Saturday, July 17, 2010

Worldwide Empathy?


This is awesome.
I just came across this neat pictorial representation of Jeremy Rifkin presenting The Empathic Civilization. Since I'm a visual thinker, I really appreciated the animations. It's the perfect intro for understanding the mirror neuron process.


As I mentioned previously, Empathy is a neurological process. It is not an abstract, or "psychological imagination" based concept. We are hardwired to be group animals that communicate emotionally. We have the capacity to intimately communicate with each other, as well as other beings. 


If you don't have access to this stream of information, social interactions can be very cognitively demanding. 


Many people are unclear as to the difference in meaning between Empathy, Sympathy, and Compassion.

I'll start with Compassion. Compassion is more of an intellectual exercise, that leads to the path of understanding another's situation by realizing the steps that led to that situation. You can technically have compassion for anyone, or anything. It takes work. That's why there aren't a lot of compassionate people these days. Nobody believes they have the time to contemplate the life history of others.

I like this explanation from a psychologist that writes about "America's continuing Empathy Deficit disorder".
Empathy vs. Sympathy
To clarify, empathy is different from sympathy. Sympathy reflects understanding another person's situation - but viewed through your own lens. That is, it's based on your version of what the other person is dealing with. ("Yeah, I can sympathize with your problem with your elderly mother, because I have my own problems with mine ..."). A narcissist can be sympathetic in this way.
Such a self-centered focus is similar to what some people think love is when they're really enthralled with their own feeling of being "in love," rather than loving the reality of who their partner is, as I wrote about in a previous post.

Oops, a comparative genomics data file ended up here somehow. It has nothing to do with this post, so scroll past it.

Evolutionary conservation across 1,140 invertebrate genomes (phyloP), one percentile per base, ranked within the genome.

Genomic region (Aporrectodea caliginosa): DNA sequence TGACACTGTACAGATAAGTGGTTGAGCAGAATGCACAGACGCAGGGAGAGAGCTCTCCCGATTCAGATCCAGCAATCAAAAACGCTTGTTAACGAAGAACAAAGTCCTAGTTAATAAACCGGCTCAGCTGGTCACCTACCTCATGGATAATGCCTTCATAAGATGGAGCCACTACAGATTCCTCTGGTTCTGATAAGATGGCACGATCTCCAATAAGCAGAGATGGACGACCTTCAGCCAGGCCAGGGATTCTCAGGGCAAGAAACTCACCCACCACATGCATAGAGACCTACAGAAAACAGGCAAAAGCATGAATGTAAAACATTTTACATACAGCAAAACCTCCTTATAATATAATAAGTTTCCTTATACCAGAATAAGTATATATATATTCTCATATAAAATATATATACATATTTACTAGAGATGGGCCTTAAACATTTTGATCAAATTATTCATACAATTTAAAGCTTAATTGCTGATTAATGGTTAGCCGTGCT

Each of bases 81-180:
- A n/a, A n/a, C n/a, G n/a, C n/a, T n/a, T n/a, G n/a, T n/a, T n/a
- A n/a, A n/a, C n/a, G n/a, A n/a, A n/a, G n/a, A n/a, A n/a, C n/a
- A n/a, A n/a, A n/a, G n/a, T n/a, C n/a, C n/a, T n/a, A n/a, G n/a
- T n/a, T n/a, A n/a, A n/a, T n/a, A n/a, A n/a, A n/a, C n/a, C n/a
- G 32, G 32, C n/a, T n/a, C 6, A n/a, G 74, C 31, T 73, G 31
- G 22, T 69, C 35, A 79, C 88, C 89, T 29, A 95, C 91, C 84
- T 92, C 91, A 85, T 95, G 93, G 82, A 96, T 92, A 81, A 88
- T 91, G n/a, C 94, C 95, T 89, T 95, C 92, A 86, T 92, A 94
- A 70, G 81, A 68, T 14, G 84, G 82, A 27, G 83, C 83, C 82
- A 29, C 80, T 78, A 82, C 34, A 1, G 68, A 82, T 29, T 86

In contrast, empathy is what you feel only when you can step outside of yourself and enter the internal world of the other person. There -- but without abandoning or losing your own perspective -- you can experience the other's emotions, conflicts, or aspirations from within the vantage point of that person's world. That's not telepathy. Research shows that it's a hard-wired capacity in all of us. And that kind of connection builds healthy, mutual relationships -- an essential part of mental health.
However, the mind cannot be of the kind that experiences empathy continuously and frequently. In order for the group to function as a whole and operate defensively, there needed to be a "shut-off" switch that turned the experience of empathy down, or removed the experience of empathy completely from consciousness. In order to kill, we needed to remove ourselves from the sensation of being killed. (Otherwise we would all be acting like Deanna Troi from Star Trek, and having dramatic freak outs.)

That "shut-off" switch, is Identification.

Human minds come pre-prepared to accept the differentiation between Self and Other. There are "cognitive containers" that grasp and hold onto what the Self is, and what is related to the self. You can find this in the self reference effect, and in many aspects of human behaviour, information related to the self is favoured in an irrational way. (For example, the digits of your SIN number can influence what you are willing to pay for things.)